Wednesday, December 23, 2015

His Day In Court

There is a little known law here in the US that lets a person from another country to sue a US citizen in federal court for human rights violation. The law is Alien Tort Statute and it is not a new law it was part of Judiciary Act of 1789.
The Alien Tort Statute ("ATS"; also known as the Alien Tort Claims Act) refers to 28 U.S.C. § 1350, granting jurisdiction to federal district courts "of all causes where an alien sues for a tort only in violation of the law of nation or of a treaty of the United States." Broadly speaking, it serves as a statutory instrument for gaining universal jurisdiction over violations of international law.
This leads us to Abiding Truth Ministries President Scott Lively, he went to Uganda to urge their legislature to pass anti-LGBT legislation and he is now being sued by LGBT people from there. I wrote earlier about the court case (here, here, here, and here), now the case is proceeding in Springfield MA. Georgiboi reported that, “This week, the First Circuit Court of Appeals denied Lively’s final request to have it dismissed because, well, the whole genocide thing.” The Religion News Service in an October article wrote,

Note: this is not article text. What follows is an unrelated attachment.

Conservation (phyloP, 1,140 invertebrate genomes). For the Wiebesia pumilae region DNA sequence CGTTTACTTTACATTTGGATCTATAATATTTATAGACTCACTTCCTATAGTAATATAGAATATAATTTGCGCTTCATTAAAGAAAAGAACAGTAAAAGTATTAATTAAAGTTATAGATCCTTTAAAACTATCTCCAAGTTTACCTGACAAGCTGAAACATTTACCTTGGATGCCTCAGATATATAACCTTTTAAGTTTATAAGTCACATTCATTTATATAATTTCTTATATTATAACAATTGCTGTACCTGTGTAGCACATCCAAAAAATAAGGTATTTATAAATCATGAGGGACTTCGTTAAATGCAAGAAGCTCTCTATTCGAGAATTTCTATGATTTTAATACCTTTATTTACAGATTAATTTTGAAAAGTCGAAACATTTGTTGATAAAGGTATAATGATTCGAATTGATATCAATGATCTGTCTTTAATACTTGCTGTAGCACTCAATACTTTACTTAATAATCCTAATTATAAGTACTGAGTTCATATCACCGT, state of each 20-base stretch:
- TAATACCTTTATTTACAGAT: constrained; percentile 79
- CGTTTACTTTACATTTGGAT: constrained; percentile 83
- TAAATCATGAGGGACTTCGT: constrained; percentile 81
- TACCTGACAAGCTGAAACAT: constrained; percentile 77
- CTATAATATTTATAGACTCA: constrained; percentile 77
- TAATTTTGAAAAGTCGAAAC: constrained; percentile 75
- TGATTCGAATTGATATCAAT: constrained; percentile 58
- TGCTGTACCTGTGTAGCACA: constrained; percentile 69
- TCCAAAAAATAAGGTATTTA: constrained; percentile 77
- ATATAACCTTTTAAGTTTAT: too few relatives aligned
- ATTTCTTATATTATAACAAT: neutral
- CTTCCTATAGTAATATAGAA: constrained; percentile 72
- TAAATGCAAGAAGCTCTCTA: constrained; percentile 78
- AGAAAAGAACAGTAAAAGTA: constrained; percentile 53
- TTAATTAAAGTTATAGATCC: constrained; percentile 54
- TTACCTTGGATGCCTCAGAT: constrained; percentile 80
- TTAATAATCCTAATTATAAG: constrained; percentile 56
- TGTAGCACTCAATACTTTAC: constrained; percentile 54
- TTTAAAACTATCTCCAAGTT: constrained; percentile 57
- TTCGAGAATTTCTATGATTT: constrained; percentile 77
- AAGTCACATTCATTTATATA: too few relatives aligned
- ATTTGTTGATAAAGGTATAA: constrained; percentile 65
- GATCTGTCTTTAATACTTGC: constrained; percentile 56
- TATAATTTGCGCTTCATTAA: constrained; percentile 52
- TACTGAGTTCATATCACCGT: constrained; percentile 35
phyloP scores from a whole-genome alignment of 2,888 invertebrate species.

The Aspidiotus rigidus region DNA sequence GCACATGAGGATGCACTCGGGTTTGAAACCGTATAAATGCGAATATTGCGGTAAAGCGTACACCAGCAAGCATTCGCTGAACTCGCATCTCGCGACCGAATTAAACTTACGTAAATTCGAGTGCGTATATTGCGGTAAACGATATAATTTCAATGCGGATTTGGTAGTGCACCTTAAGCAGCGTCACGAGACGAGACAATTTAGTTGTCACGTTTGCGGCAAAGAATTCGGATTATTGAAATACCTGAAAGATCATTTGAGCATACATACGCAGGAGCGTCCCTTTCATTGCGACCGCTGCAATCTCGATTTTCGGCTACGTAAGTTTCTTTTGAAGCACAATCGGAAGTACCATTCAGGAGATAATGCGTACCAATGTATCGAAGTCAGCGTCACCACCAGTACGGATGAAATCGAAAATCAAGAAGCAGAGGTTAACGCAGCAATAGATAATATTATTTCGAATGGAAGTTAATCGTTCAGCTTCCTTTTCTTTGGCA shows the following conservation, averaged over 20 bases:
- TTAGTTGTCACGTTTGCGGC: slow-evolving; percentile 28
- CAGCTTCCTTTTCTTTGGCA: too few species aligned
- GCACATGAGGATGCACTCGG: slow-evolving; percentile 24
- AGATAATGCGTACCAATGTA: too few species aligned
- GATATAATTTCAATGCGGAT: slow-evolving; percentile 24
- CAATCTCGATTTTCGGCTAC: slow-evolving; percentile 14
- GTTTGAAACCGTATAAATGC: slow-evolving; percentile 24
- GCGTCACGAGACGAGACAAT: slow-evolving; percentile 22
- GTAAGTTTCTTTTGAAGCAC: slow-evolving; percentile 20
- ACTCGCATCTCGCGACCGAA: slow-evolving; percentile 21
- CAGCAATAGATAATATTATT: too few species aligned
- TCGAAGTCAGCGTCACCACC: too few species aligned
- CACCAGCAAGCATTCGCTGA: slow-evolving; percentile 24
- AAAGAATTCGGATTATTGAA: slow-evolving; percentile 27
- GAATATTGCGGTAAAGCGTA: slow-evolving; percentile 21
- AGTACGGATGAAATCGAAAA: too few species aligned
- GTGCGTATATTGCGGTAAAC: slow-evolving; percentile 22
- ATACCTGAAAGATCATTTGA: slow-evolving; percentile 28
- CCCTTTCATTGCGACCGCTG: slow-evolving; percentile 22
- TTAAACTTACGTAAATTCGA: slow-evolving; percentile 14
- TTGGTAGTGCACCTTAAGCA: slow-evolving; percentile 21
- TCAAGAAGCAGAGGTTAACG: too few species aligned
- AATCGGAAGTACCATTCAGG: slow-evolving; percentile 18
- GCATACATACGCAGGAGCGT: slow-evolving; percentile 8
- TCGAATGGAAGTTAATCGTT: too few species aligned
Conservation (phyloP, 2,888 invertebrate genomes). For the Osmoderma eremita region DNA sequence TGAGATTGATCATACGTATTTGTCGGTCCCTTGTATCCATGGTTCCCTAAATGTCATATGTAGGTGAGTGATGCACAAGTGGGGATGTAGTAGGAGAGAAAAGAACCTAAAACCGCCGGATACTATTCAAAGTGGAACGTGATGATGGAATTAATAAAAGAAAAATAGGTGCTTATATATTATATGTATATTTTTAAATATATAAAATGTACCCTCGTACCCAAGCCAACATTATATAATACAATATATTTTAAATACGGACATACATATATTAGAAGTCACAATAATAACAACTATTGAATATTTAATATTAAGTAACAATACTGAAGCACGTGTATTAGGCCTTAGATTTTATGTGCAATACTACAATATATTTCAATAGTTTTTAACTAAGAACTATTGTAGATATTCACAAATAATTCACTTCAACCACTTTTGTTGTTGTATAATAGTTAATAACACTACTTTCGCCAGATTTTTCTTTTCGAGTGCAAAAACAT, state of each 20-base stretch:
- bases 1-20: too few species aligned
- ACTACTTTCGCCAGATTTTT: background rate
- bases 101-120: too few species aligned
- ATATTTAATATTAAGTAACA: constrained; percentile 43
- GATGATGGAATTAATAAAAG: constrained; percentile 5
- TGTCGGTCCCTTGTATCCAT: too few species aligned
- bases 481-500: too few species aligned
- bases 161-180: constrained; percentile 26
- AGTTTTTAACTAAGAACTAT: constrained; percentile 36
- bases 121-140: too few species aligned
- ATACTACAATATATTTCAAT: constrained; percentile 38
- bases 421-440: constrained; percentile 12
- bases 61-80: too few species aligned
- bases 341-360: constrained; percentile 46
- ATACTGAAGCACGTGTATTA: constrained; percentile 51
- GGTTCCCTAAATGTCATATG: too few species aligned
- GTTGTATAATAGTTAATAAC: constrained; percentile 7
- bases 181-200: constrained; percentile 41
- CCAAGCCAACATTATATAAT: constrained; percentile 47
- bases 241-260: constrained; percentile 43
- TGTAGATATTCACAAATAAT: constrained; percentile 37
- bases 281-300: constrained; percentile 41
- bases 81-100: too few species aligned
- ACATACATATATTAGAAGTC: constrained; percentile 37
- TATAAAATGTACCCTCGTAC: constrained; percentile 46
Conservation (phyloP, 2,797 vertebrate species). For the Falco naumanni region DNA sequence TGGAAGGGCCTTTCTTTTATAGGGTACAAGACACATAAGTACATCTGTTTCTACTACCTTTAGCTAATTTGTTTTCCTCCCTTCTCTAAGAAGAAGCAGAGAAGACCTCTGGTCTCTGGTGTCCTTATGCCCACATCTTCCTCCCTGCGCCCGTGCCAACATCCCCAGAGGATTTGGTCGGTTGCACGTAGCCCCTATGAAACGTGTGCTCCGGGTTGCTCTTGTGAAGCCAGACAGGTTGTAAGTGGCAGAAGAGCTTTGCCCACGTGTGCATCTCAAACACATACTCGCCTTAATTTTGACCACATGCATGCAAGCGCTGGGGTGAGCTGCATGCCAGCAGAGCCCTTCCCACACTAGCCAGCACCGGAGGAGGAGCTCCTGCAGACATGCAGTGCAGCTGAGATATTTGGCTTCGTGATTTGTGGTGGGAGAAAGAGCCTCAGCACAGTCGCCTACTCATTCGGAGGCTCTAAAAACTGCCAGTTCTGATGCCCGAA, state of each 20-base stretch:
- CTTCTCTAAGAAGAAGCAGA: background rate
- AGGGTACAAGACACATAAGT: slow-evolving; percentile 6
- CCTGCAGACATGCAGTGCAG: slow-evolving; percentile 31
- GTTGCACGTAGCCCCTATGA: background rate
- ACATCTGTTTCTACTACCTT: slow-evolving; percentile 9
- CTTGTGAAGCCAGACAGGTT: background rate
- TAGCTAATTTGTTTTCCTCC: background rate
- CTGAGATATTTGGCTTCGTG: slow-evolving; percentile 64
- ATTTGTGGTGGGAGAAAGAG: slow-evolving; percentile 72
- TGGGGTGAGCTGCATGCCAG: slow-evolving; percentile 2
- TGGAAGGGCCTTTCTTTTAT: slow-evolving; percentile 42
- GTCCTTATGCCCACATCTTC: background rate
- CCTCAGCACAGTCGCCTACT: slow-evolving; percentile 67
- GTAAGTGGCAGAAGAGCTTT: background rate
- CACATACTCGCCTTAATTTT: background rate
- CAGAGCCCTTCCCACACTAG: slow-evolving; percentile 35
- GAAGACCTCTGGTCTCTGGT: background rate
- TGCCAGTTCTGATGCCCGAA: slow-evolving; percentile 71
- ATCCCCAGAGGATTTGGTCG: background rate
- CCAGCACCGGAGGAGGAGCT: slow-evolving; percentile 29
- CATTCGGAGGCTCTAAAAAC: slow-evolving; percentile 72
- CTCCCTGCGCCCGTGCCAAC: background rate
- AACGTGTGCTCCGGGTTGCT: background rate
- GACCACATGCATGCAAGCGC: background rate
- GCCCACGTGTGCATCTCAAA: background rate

A lawsuit by Sexual Minorities Uganda, an LGBT advocacy group, alleges that Lively conspired with Ugandan religious and political leaders since 2002 to strip gays of their rights in that country that has resulted in housing and employment discrimination, arrest, torture and the murder of gays and lesbians. The case, filed in 2012, is expected to go to trial early next year in a U.S. district court in Massachusetts. If convicted, Lively could face a fine.
Sexual Minorities Uganda and the Center for Constitutional Rights contend that Lively’s presentations in workshops in 2009 and 2012 influenced a 2013 Uganda law, which initially called for life in prison for people who engage in same-sex relations. Later the law was revised to also punish individuals or groups that support gays. After international outrage, the constitutional court in Uganda overturned the law in August 2014 on a technicality, but lawmakers have said they will revive the bill.
Uganda wasn’t the only place that Lively preached his hate, he also went to Russia,
After a 2007 visit to Russia, Lively urged that country to “criminalize the public advocacy of homosexuality.” Russia’s parliament unanimously passed a federal law banning the spreading of “propaganda of non-traditional sexual relations” to minors in June 2013. The law makes it illegal to distribute material on gay rights and calls for fines for individuals and media groups found guilty of breaking the law. It has spurred international outrage, especially during the 2014 Winter Olympics in Sochi, Russia.
Now is only someone from Russia would sue him.

Hmm... I wonder if it might be interesting to sit in on the trial one day.

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